Melissa Grey & David Morneau: Symbolic Gesture (Flower Cat, 2020)

June 1, 2021 at 6:13 pm | Posted in Reviews | Leave a comment

Melissa Grey & David Morneau: Symbolic Gesture

A sonic response to an exhibition, Symbolic Gesture is a short 5-track release filled with interconnected patterns and an inventive mixture of chiptune textures, refracted effects, trombones, and field recordings. Matching the album’s intricate cover art, a throbbing beat frames the prismatic patterns, which are twisted at irregular intervals, while voices interject the words which make up the titles of the pieces. String duo Miolina add delicate plucks to the somewhat awkward breaths and airy pulsations of “Kirlian”. After the minimalist RPG score of “[again]”, “Shekinah” comes alive with hordes of chirping insects, then eases into a slowly chiming drone which oozes back and forth.

møziz: E​-​møtion: Time Machine + Cycles (Collection Disques Durs, 2021)

May 30, 2021 at 3:21 pm | Posted in Reviews | Leave a comment

møziz: E​-​møtion: Time Machine + Cycles

The debut album from møziz, a producer from the Ivory Coast who’s now based in Montreal, is a 19-track set of warm-but-wintry, expressive techno and IDM tracks which clearly aim to capture a wide range of feelings. The tracks are spacious yet busy and highly considered yet filled with spontaneous energy. “Time Machine (The Night of My Life)” switches from skittering electro to a steadier but still swift BPM tempo, beautifully incorporating vocal phrases and delicate melodies, as well as dubby percussion attacks. “When I Can’t Stand I Float” is a great title for a song that slowly rises rather than walks upright, and still seems like it just started when it fades away after 5 minutes. The haunting atmospheric trap of “Oosx” takes a darkly realistic turn with the addition of the words “We don’t want to do anything to scare your children” and police sirens near the end. The braindance-dubstep highlight “War” is immediately reprised by its “emo edit”, and while the original was emotive enough, this version fleshes it out and makes it trippier without losing its affectionate core. “Butterflyeffects” was the first track released in advance of the album, and it hooked me immediately with its abrasive beats at the beginning, then surprised me with how it progressed into faster and more slowly drifting parts, with rippling textures and nostalgic melodies all appearing and resurfacing later. It feels like a sort of audio community rather than a properly structured song, if that makes sense. møziz truly has a skill for making electronic compositions that feel like living, breathing entities.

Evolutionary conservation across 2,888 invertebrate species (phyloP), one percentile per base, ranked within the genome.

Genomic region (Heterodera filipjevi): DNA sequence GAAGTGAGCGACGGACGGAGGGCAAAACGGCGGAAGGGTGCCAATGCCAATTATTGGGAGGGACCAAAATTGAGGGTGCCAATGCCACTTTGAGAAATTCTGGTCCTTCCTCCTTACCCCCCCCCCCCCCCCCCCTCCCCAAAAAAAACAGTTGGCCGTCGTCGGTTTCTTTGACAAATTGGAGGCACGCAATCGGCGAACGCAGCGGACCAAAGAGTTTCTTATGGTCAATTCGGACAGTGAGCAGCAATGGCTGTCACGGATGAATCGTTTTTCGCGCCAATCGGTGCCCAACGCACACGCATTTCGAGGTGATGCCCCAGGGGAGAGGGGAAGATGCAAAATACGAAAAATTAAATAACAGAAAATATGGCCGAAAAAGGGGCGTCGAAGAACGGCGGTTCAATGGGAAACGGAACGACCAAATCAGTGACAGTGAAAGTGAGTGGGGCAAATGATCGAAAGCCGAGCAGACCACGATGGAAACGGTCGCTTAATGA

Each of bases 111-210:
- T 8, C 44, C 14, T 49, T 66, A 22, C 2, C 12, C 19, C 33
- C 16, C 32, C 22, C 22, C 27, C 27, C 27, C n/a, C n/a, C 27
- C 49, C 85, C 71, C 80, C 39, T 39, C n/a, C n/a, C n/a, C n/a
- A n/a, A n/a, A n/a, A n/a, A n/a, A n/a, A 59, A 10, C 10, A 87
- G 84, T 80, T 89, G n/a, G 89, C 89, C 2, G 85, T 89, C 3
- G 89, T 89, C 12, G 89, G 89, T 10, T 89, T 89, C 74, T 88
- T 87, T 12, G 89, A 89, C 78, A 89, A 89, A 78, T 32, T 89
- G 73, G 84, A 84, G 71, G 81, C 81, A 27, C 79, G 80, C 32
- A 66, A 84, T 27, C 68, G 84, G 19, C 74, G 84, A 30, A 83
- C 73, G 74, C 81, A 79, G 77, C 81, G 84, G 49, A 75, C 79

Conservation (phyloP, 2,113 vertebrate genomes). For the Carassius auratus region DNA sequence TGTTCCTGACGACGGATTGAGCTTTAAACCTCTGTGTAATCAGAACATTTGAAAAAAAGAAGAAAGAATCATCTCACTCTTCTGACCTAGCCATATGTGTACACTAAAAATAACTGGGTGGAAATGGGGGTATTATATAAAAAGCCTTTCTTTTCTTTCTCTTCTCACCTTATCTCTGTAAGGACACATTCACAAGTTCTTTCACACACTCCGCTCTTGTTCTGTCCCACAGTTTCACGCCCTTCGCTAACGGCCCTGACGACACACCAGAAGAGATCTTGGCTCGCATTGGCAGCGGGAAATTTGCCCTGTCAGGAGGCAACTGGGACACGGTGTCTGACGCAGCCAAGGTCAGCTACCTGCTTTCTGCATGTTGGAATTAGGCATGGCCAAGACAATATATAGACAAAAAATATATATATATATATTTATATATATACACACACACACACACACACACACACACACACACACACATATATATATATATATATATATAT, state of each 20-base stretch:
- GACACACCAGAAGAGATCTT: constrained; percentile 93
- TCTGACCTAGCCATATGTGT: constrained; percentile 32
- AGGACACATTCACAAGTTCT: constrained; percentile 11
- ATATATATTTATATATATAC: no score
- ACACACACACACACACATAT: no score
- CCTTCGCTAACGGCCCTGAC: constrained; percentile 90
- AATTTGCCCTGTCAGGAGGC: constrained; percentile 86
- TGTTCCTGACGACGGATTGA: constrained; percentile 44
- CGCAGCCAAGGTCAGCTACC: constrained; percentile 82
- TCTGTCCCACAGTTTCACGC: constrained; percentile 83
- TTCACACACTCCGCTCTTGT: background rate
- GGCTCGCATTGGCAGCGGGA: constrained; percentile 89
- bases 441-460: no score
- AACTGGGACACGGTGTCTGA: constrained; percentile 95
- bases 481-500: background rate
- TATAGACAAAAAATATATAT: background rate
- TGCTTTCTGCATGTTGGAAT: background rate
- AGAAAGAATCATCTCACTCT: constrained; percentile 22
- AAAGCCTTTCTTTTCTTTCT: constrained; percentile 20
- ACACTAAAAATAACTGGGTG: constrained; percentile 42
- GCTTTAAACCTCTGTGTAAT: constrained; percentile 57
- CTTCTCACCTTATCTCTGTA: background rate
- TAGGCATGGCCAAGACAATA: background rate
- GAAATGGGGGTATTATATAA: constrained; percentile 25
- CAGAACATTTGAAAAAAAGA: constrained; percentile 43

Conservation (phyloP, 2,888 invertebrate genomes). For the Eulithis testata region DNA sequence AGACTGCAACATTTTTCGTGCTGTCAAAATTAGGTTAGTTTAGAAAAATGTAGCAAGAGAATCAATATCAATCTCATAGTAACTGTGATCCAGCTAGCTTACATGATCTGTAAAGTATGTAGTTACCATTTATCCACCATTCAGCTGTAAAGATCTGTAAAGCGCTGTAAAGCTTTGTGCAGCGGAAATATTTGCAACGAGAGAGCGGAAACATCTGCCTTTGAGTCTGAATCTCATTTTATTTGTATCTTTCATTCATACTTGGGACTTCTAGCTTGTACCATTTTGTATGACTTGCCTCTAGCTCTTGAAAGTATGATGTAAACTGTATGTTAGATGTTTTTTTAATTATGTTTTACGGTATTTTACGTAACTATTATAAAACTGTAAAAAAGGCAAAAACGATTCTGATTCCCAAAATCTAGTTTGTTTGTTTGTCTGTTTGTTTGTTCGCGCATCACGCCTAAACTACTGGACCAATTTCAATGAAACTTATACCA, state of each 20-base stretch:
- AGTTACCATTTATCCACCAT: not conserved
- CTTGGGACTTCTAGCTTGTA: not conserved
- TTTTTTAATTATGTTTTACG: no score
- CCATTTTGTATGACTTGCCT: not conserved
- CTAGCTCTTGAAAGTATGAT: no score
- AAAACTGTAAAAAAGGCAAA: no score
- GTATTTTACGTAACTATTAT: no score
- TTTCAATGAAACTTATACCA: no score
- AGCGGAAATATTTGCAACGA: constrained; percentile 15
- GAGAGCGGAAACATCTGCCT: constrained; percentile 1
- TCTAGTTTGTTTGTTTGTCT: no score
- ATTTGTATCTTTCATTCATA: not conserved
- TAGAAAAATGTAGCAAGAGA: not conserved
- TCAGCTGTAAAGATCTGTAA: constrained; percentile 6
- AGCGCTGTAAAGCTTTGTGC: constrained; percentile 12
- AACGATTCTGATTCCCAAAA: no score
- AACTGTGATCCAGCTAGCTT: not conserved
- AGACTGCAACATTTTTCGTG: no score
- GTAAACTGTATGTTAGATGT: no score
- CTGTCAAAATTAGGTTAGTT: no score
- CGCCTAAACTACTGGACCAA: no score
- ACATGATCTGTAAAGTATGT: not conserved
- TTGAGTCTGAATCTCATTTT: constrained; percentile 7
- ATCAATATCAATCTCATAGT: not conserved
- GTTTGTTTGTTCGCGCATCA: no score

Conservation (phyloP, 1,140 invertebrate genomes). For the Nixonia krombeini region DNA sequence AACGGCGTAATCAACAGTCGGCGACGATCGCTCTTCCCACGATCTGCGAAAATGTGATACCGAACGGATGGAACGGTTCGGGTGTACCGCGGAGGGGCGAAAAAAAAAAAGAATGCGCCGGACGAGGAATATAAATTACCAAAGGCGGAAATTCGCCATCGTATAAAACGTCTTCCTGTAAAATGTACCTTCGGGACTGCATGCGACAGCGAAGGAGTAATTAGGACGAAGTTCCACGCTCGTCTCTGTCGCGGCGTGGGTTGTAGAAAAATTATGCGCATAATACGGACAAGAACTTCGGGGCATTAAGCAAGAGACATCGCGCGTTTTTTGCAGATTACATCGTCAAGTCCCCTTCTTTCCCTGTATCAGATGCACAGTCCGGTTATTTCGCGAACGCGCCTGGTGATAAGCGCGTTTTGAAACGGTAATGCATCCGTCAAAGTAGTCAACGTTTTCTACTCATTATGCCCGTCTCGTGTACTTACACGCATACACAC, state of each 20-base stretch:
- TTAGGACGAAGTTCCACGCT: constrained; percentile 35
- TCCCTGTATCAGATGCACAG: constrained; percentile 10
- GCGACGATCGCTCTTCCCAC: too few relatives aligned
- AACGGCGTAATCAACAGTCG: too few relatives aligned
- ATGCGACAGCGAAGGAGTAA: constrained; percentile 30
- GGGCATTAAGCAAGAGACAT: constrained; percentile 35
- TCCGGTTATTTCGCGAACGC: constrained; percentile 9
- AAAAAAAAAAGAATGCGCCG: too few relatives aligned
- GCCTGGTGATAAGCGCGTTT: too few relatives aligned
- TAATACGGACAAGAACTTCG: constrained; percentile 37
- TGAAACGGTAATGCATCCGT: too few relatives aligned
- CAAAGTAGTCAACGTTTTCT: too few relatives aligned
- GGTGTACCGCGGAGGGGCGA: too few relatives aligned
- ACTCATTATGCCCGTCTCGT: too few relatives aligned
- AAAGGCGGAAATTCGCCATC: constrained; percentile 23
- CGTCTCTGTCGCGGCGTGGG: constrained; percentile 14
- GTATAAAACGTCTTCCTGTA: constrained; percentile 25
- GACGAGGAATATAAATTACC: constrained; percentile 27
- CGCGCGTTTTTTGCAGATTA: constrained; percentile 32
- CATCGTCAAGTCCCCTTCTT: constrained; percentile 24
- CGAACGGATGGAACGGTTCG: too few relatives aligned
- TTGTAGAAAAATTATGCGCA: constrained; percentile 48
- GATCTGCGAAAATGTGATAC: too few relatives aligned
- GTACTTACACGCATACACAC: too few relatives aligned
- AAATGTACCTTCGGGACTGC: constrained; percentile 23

CAMÍNA: Te Quiero Mucho (self-released, 2020)

May 28, 2021 at 5:17 pm | Posted in Reviews | Leave a comment

CAMÍNA: Te Quiero Mucho

Dallas resident Ariel Saldivar, known pseudonymously as CAMÍNA, produces vivid songs of love and resistance. Her strong, expressive vocals are backed up by heavy bass, slightly cracked trip-hop beats, and worn, faded samples drawn from her Mexican heritage. The samples on “Cinnamon” do a delicate dance with the blown-out head-nod beats, while Saldivar’s multi-tracked, bilingual vocals sing of rising above, even though the damage is already done. “Forever and Always” is kind of a ghostly R&B slow jam, as she pours her heart out over starry organs and booming beats. “Burn for Eternity” continues with the bittersweet trip-hop vibes, this time a bit more upbeat and ready to dance like nothing matters. “Maleguena” is the most sonically dizzying track, with Saldivar wailing like young Liz Fraser in Spanish over curdled samples and monstrous beats. On “Se Puede”, she creatively duets with sampled lyrics about desire and perseverance.